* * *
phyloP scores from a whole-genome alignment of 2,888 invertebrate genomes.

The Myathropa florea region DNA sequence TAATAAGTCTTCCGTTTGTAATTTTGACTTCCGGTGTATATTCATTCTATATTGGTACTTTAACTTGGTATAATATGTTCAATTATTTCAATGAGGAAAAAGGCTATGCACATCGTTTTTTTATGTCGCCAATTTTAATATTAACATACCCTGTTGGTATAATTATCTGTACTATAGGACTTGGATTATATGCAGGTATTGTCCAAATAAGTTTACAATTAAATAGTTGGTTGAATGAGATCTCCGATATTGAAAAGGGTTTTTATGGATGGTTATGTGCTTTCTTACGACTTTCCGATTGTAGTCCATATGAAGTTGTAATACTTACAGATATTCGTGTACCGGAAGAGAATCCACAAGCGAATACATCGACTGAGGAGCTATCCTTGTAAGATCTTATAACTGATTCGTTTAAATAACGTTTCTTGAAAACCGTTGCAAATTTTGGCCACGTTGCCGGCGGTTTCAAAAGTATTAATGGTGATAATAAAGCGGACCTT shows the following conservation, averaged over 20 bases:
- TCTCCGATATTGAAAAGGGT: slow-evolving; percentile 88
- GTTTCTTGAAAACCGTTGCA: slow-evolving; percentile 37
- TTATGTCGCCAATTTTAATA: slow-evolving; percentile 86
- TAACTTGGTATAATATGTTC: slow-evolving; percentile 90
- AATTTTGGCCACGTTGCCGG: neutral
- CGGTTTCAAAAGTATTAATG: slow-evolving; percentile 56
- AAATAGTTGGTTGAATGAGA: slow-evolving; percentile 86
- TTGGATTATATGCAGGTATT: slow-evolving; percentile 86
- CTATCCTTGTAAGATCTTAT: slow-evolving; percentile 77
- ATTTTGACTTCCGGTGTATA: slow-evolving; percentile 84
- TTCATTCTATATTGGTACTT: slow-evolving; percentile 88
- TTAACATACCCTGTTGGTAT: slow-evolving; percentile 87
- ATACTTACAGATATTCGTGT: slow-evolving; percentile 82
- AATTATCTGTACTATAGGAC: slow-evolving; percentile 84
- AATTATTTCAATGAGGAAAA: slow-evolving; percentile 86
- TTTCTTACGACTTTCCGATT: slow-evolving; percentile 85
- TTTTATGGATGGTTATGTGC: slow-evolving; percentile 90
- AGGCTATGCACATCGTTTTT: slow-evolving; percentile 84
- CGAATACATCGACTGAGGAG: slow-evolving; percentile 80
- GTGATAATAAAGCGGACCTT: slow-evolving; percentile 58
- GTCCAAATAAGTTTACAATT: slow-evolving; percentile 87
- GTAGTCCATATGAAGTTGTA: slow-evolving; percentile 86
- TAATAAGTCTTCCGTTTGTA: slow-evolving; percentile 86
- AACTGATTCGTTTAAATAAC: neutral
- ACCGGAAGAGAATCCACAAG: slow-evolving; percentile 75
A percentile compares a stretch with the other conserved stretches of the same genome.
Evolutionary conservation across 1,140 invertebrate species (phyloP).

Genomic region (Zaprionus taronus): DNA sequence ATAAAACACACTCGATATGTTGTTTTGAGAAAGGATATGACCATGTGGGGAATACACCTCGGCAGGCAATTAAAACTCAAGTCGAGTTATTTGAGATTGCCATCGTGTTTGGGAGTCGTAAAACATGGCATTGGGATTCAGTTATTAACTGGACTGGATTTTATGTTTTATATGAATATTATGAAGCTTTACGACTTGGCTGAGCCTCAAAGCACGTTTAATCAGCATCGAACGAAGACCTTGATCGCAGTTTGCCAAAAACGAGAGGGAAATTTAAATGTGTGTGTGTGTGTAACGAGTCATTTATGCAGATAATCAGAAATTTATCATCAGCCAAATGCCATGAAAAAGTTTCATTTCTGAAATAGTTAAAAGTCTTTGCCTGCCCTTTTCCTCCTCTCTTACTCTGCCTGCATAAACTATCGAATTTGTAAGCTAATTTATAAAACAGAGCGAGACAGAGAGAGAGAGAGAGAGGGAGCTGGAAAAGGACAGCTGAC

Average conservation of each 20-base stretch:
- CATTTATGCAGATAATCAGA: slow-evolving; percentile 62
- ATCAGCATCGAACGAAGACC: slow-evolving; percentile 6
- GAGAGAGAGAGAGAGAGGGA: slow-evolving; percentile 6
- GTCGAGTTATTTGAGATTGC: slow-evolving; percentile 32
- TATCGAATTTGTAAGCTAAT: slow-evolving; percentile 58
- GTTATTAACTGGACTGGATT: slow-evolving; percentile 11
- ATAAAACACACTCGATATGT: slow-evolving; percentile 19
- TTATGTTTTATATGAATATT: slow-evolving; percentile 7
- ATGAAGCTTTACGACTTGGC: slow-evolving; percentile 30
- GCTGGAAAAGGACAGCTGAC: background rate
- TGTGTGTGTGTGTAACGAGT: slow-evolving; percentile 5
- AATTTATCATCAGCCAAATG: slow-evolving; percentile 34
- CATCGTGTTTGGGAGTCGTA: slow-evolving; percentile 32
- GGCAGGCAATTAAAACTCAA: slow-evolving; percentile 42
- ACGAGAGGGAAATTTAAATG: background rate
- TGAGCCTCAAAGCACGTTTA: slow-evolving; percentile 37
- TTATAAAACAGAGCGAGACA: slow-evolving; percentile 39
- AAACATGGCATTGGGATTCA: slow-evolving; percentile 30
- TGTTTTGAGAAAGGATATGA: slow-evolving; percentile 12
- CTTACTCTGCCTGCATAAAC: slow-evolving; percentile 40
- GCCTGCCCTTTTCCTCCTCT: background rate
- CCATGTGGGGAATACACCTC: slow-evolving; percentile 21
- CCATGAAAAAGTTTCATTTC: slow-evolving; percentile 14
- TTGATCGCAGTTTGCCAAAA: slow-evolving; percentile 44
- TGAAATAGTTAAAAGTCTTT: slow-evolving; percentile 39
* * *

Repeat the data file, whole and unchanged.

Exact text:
phyloP scores from a whole-genome alignment of 2,888 invertebrate genomes.

The Myathropa florea region DNA sequence TAATAAGTCTTCCGTTTGTAATTTTGACTTCCGGTGTATATTCATTCTATATTGGTACTTTAACTTGGTATAATATGTTCAATTATTTCAATGAGGAAAAAGGCTATGCACATCGTTTTTTTATGTCGCCAATTTTAATATTAACATACCCTGTTGGTATAATTATCTGTACTATAGGACTTGGATTATATGCAGGTATTGTCCAAATAAGTTTACAATTAAATAGTTGGTTGAATGAGATCTCCGATATTGAAAAGGGTTTTTATGGATGGTTATGTGCTTTCTTACGACTTTCCGATTGTAGTCCATATGAAGTTGTAATACTTACAGATATTCGTGTACCGGAAGAGAATCCACAAGCGAATACATCGACTGAGGAGCTATCCTTGTAAGATCTTATAACTGATTCGTTTAAATAACGTTTCTTGAAAACCGTTGCAAATTTTGGCCACGTTGCCGGCGGTTTCAAAAGTATTAATGGTGATAATAAAGCGGACCTT shows the following conservation, averaged over 20 bases:
- TCTCCGATATTGAAAAGGGT: slow-evolving; percentile 88
- GTTTCTTGAAAACCGTTGCA: slow-evolving; percentile 37
- TTATGTCGCCAATTTTAATA: slow-evolving; percentile 86
- TAACTTGGTATAATATGTTC: slow-evolving; percentile 90
- AATTTTGGCCACGTTGCCGG: neutral
- CGGTTTCAAAAGTATTAATG: slow-evolving; percentile 56
- AAATAGTTGGTTGAATGAGA: slow-evolving; percentile 86
- TTGGATTATATGCAGGTATT: slow-evolving; percentile 86
- CTATCCTTGTAAGATCTTAT: slow-evolving; percentile 77
- ATTTTGACTTCCGGTGTATA: slow-evolving; percentile 84
- TTCATTCTATATTGGTACTT: slow-evolving; percentile 88
- TTAACATACCCTGTTGGTAT: slow-evolving; percentile 87
- ATACTTACAGATATTCGTGT: slow-evolving; percentile 82
- AATTATCTGTACTATAGGAC: slow-evolving; percentile 84
- AATTATTTCAATGAGGAAAA: slow-evolving; percentile 86
- TTTCTTACGACTTTCCGATT: slow-evolving; percentile 85
- TTTTATGGATGGTTATGTGC: slow-evolving; percentile 90
- AGGCTATGCACATCGTTTTT: slow-evolving; percentile 84
- CGAATACATCGACTGAGGAG: slow-evolving; percentile 80
- GTGATAATAAAGCGGACCTT: slow-evolving; percentile 58
- GTCCAAATAAGTTTACAATT: slow-evolving; percentile 87
- GTAGTCCATATGAAGTTGTA: slow-evolving; percentile 86
- TAATAAGTCTTCCGTTTGTA: slow-evolving; percentile 86
- AACTGATTCGTTTAAATAAC: neutral
- ACCGGAAGAGAATCCACAAG: slow-evolving; percentile 75
A percentile compares a stretch with the other conserved stretches of the same genome.
Evolutionary conservation across 1,140 invertebrate species (phyloP).

Genomic region (Zaprionus taronus): DNA sequence ATAAAACACACTCGATATGTTGTTTTGAGAAAGGATATGACCATGTGGGGAATACACCTCGGCAGGCAATTAAAACTCAAGTCGAGTTATTTGAGATTGCCATCGTGTTTGGGAGTCGTAAAACATGGCATTGGGATTCAGTTATTAACTGGACTGGATTTTATGTTTTATATGAATATTATGAAGCTTTACGACTTGGCTGAGCCTCAAAGCACGTTTAATCAGCATCGAACGAAGACCTTGATCGCAGTTTGCCAAAAACGAGAGGGAAATTTAAATGTGTGTGTGTGTGTAACGAGTCATTTATGCAGATAATCAGAAATTTATCATCAGCCAAATGCCATGAAAAAGTTTCATTTCTGAAATAGTTAAAAGTCTTTGCCTGCCCTTTTCCTCCTCTCTTACTCTGCCTGCATAAACTATCGAATTTGTAAGCTAATTTATAAAACAGAGCGAGACAGAGAGAGAGAGAGAGAGGGAGCTGGAAAAGGACAGCTGAC

Average conservation of each 20-base stretch:
- CATTTATGCAGATAATCAGA: slow-evolving; percentile 62
- ATCAGCATCGAACGAAGACC: slow-evolving; percentile 6
- GAGAGAGAGAGAGAGAGGGA: slow-evolving; percentile 6
- GTCGAGTTATTTGAGATTGC: slow-evolving; percentile 32
- TATCGAATTTGTAAGCTAAT: slow-evolving; percentile 58
- GTTATTAACTGGACTGGATT: slow-evolving; percentile 11
- ATAAAACACACTCGATATGT: slow-evolving; percentile 19
- TTATGTTTTATATGAATATT: slow-evolving; percentile 7
- ATGAAGCTTTACGACTTGGC: slow-evolving; percentile 30
- GCTGGAAAAGGACAGCTGAC: background rate
- TGTGTGTGTGTGTAACGAGT: slow-evolving; percentile 5
- AATTTATCATCAGCCAAATG: slow-evolving; percentile 34
- CATCGTGTTTGGGAGTCGTA: slow-evolving; percentile 32
- GGCAGGCAATTAAAACTCAA: slow-evolving; percentile 42
- ACGAGAGGGAAATTTAAATG: background rate
- TGAGCCTCAAAGCACGTTTA: slow-evolving; percentile 37
- TTATAAAACAGAGCGAGACA: slow-evolving; percentile 39
- AAACATGGCATTGGGATTCA: slow-evolving; percentile 30
- TGTTTTGAGAAAGGATATGA: slow-evolving; percentile 12
- CTTACTCTGCCTGCATAAAC: slow-evolving; percentile 40
- GCCTGCCCTTTTCCTCCTCT: background rate
- CCATGTGGGGAATACACCTC: slow-evolving; percentile 21
- CCATGAAAAAGTTTCATTTC: slow-evolving; percentile 14
- TTGATCGCAGTTTGCCAAAA: slow-evolving; percentile 44
- TGAAATAGTTAAAAGTCTTT: slow-evolving; percentile 39